Supervisor Training

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BEHAVIOR ANALYST CERTIFICATION BOARD®
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Stefanie Koehler Designs_BACB_113011
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BACB LOGO VECTOR MASTER FILE
Supervisor
Training
Curriculum Outline
CONTACT :: Stefanie Koehler • stefanie.m.koehler@gmail.com • 604-563-9412 • Vancouver, BC, Canada
Introduction
This curriculum outline is a task list of the knowledge and skills required for the effective supervision
of those who deliver behavior-analytic services and those who are pursuing BACB certification. After
December 31, 2014, only individuals who complete a training experience based on this curriculum
outline will be permitted to supervise individuals pursuing the BCBA or BCaBA credentials or
practicing BCaBAs.
All Type 2 ACE Providers who hold the BCBA credential are eligible to offer supervision training
based on this curriculum outline. The cumulative duration of training must be at least 8 hours (but
may be offered in units as brief as 1 hour) and include opportunities for trainees to demonstrate
verbal or practical competence of the curricular areas below. Training may be conducted in person or
online. Training providers must provide a link to the BACB Supervisor Training Curriculum Outline
and include the following text in all online and print materials for their training program:
“This training program is based on the BACB Supervisor Training Curriculum Outline but
is offered independent of the BACB.”
ACE providers may offer Type 2 continuing education hours for supervision training to attendees
who are already BACB certified, as long as the event fully meets the requirements for Type 2
continuing education.
I. The Purpose of Supervision
A. The supervisor should be able to describe the following reasons for effective, evidence-based
supervision:
• To facilitate the delivery of high-quality services that result in client improvement
• To develop behavior-analytic, professional, and ethical repertoires in specific areas
of behavior-analytic practice as specified by the BACB’s current task list, Professional
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© 2012 Behavior Analyst Certification Board,® Inc. (BACB®), all rights reserved.
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Stefanie Koehler Designs_BACB_113011
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BACB LOGO VECTOR MASTER FILE
CONTACT :: Stefanie Koehler • stefanie.m.koehler@gmail.com • 604-563-9412 • Vancouver, BC, Canada
Disciplinary and Ethical Standards, and Guidelines for Responsible Conduct for Behavior
Analysts
• To guide behavioral case conceptualization, problem solving, decision making, and
assistance seeking of the supervisee
• To improve current repertoires of the supervisee
• To maintain beneficial repertoires of the supervisee
• To model effective supervision practices for the supervisee
B. The supervisor should be able to describe the following potential outcomes of ineffective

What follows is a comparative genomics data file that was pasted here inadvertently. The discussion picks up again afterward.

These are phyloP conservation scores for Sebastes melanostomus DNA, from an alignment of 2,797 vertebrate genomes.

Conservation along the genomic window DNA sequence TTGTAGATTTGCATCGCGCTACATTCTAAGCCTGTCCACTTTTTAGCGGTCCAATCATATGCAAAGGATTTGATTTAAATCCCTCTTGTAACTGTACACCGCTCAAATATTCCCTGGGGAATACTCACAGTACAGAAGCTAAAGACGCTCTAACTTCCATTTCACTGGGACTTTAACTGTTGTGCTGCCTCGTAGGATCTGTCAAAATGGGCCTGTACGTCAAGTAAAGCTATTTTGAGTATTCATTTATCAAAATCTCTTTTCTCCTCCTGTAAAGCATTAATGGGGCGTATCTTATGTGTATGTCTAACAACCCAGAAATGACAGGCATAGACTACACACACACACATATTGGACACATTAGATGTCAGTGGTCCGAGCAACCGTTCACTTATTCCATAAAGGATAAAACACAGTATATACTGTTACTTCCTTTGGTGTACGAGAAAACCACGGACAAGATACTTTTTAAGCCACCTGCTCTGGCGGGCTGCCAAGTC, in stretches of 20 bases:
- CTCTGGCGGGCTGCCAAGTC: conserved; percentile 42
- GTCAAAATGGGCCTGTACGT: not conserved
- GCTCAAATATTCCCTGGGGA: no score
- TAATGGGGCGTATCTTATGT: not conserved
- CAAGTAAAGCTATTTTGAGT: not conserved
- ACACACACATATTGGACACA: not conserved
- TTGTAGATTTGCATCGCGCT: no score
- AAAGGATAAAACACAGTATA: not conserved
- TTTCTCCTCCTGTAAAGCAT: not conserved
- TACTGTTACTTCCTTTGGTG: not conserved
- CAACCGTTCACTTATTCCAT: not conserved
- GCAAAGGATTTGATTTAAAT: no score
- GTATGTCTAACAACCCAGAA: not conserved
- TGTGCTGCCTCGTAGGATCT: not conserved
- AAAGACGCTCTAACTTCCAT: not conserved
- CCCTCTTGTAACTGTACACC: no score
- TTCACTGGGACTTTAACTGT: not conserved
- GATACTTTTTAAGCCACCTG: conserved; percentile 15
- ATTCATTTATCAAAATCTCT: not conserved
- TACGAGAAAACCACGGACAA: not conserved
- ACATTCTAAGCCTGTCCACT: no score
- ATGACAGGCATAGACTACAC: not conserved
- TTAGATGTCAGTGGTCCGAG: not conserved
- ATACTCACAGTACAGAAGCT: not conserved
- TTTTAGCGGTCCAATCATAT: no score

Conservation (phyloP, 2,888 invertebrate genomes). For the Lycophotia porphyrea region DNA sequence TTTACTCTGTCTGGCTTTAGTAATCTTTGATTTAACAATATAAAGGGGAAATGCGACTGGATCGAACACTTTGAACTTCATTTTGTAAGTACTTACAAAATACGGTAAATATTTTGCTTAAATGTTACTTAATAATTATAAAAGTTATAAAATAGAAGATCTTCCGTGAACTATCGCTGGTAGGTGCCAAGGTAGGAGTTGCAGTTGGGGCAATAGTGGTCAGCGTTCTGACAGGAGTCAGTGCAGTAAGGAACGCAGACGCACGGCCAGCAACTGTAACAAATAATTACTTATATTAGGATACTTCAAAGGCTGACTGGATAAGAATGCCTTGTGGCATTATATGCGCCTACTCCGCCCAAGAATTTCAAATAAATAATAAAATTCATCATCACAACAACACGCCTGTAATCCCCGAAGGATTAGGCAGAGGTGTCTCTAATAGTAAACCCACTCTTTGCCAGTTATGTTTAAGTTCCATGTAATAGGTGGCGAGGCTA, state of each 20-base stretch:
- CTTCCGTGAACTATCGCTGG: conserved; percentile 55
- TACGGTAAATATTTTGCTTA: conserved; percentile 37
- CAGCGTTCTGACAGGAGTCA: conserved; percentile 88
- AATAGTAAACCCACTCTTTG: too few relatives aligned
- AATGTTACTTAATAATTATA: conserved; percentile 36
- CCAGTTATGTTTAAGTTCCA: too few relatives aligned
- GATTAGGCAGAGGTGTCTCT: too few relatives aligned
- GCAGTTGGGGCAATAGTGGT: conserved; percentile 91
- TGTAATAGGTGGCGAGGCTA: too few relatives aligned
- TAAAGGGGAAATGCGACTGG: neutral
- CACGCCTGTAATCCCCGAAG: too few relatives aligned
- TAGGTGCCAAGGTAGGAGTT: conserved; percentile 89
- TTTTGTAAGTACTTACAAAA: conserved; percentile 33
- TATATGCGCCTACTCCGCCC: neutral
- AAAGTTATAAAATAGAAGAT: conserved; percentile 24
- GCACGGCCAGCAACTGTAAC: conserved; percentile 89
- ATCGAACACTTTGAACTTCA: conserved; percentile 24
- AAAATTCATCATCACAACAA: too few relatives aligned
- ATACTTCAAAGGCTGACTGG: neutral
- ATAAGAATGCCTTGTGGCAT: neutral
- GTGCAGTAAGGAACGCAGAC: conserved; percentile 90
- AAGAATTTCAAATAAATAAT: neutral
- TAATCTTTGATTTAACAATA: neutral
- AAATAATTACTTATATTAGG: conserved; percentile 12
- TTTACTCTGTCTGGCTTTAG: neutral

supervision:
• Low-quality services to clients that result in lack of client progress or harm
• Poor-performing supervisees with insufficient practice repertoires
• Poor-performing supervisees unable to problem solve and make decisions in novel or
unfamiliar situations
• Supervisees who do not become effective supervisors in their own practices
• Supervisees who engage in unethical behavior
II. Important Features of Supervision
The supervisor should be able to describe or demonstrate the following components of effective,
evidence-based supervision:
• Establishment of performance expectations of both supervisor and supervisee
• Description of how supervision will proceed according to the BACB Experience Standards
(e.g., frequency of individual supervision, group supervision)
• Description of potentially appropriate activities as described in the BACB Experience
Standards
• Description of competency tests of understanding
• Development and review of contractual agreement of the nature of supervision and
performance expectations
• Assessment of initial skills of supervisee
-Interview
-Observation
• Behavioral skills training of supervisee
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Stefanie Koehler Designs_BACB_113011
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BACB LOGO VECTOR MASTER FILE
CONTACT :: Stefanie Koehler • stefanie.m.koehler@gmail.com • 604-563-9412 • Vancouver, BC, Canada
• Scheduled observations that may include in-vivo, video, web-based, computer-assisted
observations
- Before, during, and after training
• Review of written materials developed by the supervisee, including written plans, data
sheets, and reports
• Ongoing scheduled supervision meetings
- Individual
- Group
- Web-based, computer assisted
• Performance evaluations (formal & informal) of the supervisee
- Meetings
- Written evaluations
• Evaluation of the supervision process and the supervisor by the supervisee
-Meetings
-Written evaluations
III. Behavioral Skills Training
A. The supervisor should be able to describe and demonstrate the following components of
behavioral skills training of the supervisee:
• Provide a rationale for why the target skills are to be trained
• Provide a succinct, written description (instructions) of the target skills